While a considerable number were troubled by airline service, only a tiny proportion of respondents felt the same about the standard of hotel accommodations. Just 4% said accommodations have worsened over two years, with 35% noting they’ve improved and 60% saying they’ve stayed the same. One percent were unsure.

A majority in all regions said the standard of hotel accommodations have stayed the same, while 43% of travelers from Asia/Australia and 40% from Latin America noted an improvement from two years ago, compared to 27% from North America and 24% from Europe.

Staying Productive A Problem, But Technology Helps

By far, the biggest issues international travelers have relate to the loss of productivity while on the road. However, portable technology, such as laptops and cell phones help many stay on top of their workload.

In the survey, 54% of travelers feel that travel delays are the worst aspect of business travel. In the next largest response, just over 16% said falling behind in office work was their biggest gripe. Those from the Asia/Australia region (57%) were most likely to gripe about travel delays, while being away from their offices bothered North Americans the most, 22% of whom cited this inconvenience.

Meanwhile, more than 11% cited airline service as the worst aspect of business travel, and another 10% felt that jet lag was the greatest hardship. The smallest proportion of those polled, over 8%, said a poor accommodation was the most unpleasant factor when traveling.

Among all others, Latin Americans are most apt to complain about airline seating and service (16%), as well as jet lag (15%).

For many business travelers, technology is helping boost productivity while on the road.

The practice of going online or checking emails while away from the office is popular among business travelers. Overall, 71% access the Web or check email daily, while 16% never do and 13% do less than three times per week.

Among those who do check, most monitor from one to two times daily, while about 20% are the most conscientious – checking emails three times or more every day.

Regionally, among all respondents, Latin Americans, followed by North Americans and Asians and Australians check email most frequently each day, according to the survey. On the other end of the spectrum, Europeans are most likely to ignore waiting emails, as 22% said they never check.

Separately, in another question, access to email while on a trip was considered very or quite important by 75% of travelers. Conversely, 25% said electronic communication was not very or not at all important.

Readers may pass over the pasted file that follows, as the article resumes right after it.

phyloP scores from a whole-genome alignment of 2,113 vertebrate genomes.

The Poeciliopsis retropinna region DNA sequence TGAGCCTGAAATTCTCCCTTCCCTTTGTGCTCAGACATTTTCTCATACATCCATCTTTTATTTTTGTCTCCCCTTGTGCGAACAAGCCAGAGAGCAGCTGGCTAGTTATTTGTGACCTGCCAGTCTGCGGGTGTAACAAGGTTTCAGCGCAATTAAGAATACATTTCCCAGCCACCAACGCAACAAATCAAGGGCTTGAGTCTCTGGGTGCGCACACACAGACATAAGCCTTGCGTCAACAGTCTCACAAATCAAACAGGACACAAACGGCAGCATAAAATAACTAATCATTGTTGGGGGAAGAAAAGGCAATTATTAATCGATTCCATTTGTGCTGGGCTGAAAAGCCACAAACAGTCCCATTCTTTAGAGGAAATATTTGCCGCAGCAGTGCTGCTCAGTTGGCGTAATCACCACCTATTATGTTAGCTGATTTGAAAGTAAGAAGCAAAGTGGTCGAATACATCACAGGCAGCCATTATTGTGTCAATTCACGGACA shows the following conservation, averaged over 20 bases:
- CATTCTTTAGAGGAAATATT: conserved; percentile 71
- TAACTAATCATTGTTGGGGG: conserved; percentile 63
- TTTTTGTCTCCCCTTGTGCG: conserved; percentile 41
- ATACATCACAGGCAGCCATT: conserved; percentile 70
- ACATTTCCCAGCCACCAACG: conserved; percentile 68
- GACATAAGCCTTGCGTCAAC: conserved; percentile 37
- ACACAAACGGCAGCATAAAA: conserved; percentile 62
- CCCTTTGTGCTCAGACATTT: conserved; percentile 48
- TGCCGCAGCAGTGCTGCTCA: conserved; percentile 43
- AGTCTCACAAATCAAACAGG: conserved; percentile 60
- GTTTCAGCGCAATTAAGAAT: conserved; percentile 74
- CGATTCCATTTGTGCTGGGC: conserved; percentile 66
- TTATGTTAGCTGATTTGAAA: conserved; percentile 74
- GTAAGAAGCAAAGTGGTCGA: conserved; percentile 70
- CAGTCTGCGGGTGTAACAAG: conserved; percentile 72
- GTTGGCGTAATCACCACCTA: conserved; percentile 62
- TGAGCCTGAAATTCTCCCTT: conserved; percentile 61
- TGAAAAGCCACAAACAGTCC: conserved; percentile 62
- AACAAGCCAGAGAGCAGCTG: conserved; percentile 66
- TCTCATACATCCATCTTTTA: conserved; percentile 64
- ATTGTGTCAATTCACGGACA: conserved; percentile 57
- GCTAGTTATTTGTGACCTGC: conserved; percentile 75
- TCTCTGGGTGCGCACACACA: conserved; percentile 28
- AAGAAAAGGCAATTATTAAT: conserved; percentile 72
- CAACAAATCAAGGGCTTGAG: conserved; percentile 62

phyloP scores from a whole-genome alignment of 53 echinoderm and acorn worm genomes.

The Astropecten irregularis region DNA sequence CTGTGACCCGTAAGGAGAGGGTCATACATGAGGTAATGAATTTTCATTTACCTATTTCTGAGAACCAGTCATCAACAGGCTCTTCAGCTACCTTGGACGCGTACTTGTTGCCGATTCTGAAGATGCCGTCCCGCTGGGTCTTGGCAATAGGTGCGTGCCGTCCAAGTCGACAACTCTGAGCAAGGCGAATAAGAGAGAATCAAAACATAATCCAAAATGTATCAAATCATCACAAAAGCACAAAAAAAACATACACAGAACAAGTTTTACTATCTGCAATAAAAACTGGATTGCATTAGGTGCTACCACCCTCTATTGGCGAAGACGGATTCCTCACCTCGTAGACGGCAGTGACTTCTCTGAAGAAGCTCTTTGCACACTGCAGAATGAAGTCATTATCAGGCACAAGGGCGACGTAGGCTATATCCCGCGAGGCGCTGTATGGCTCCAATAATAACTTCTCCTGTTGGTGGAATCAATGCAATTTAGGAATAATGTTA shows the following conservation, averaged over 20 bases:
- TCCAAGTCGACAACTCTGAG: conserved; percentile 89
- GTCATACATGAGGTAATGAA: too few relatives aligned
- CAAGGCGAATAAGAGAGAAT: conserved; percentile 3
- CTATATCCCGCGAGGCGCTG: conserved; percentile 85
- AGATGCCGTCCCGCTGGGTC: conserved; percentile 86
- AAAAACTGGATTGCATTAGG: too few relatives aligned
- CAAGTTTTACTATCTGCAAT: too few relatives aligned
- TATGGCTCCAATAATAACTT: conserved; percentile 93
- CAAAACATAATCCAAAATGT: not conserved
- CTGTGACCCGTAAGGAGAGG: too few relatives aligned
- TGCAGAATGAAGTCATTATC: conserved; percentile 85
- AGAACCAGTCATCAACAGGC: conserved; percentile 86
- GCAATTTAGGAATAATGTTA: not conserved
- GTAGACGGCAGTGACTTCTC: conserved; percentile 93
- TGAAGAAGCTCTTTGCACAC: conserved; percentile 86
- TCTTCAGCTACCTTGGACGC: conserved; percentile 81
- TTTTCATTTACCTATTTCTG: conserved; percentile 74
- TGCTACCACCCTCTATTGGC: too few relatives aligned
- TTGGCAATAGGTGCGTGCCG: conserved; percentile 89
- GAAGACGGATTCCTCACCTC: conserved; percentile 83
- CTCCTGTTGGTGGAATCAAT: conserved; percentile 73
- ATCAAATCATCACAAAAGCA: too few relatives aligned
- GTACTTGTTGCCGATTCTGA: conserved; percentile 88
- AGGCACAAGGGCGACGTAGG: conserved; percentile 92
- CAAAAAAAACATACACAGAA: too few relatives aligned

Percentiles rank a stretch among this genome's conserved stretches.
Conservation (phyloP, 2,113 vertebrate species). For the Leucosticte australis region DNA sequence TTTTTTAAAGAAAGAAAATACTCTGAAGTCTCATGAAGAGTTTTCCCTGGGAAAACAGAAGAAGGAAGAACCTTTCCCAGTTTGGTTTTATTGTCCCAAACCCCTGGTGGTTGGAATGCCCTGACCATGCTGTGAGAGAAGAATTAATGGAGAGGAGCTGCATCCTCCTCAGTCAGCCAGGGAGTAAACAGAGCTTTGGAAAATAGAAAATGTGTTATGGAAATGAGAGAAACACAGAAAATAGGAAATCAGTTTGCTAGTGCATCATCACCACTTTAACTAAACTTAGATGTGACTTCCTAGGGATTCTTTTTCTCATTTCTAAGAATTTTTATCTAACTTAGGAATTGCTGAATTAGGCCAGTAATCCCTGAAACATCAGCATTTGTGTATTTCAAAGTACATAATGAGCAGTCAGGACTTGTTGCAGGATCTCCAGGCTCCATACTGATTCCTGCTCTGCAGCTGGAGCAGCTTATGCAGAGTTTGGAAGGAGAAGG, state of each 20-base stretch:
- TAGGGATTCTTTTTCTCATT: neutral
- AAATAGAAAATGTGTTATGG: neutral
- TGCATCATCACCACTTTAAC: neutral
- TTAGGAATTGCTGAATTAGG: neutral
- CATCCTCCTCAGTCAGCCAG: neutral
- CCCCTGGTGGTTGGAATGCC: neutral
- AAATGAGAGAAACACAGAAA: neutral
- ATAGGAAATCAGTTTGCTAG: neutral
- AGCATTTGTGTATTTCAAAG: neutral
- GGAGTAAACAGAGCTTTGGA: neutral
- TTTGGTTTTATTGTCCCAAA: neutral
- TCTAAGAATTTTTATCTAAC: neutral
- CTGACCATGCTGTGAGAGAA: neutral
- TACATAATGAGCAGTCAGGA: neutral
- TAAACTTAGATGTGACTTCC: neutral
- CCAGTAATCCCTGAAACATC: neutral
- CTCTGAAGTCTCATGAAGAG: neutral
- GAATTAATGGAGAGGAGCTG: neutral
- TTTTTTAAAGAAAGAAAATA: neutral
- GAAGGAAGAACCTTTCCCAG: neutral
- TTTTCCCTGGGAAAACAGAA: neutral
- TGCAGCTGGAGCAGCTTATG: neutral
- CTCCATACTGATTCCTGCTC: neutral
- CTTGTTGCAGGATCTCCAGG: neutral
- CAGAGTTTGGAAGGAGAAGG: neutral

In another perspective on the value of technology for business travel, when asked which single amenity travelers would keep while in flight, 31% said a laptop. Only on-board entertainment, cited by 38% polled, was more popular. Another 20% chose on-board email or Internet access, while 7% picked a telephone. Four percent were unsure.

Most North American business travelers (42%) can’t do without a laptop in flight, while Europeans are about split in their regard for laptops (32%) and in-flight entertainment (31%). Most of those from Latin America and Asia/Australia also favor in-flight entertainment.

The survey also shows that the vast majority of travelers consider cellular phones a premier on-the-road communication tool. Asked how key it is to have access to mobile phones while traveling, 81% said very or quite important. Only 19% said not very or not at all important.

Although a majority of respondents in each region value mobile phones, they won praise mostly from Asian/Australians and Europeans, with 87% and 86%, respectively, citing their importance.

Not all technology is fully embraced by international business travelers, however.

There is a significant split in attitudes among world travelers about the usefulness of voicemail on the road. A majority (54%) said access to voicemail while traveling was not very or not at all important, versus 44% who said it was very or quite important. Two percent were unsure.

In a big lead over others, 72% of North Americans said access to voicemail was important on some level, while 70% of Latin Americans are of the opposite opinion.

About the American Express Survey

The American Express International Business Traveler Survey was conducted by The Practice, an independent market research firm based in London. In the survey, 1,400 business travelers representing Australia, Brazil, Canada, China, France, Germany, Hong Kong, Japan, Mexico, Singapore, Sweden, Taiwan, the UK, and the USA were interviewed via telephone in August 2002.

In the survey, 100 business travelers from each country participated.

To qualify, interviewees must have completed at least one business trip outside their home country over the previous 12 months. On average, these travelers took about 8.5 business trips last year.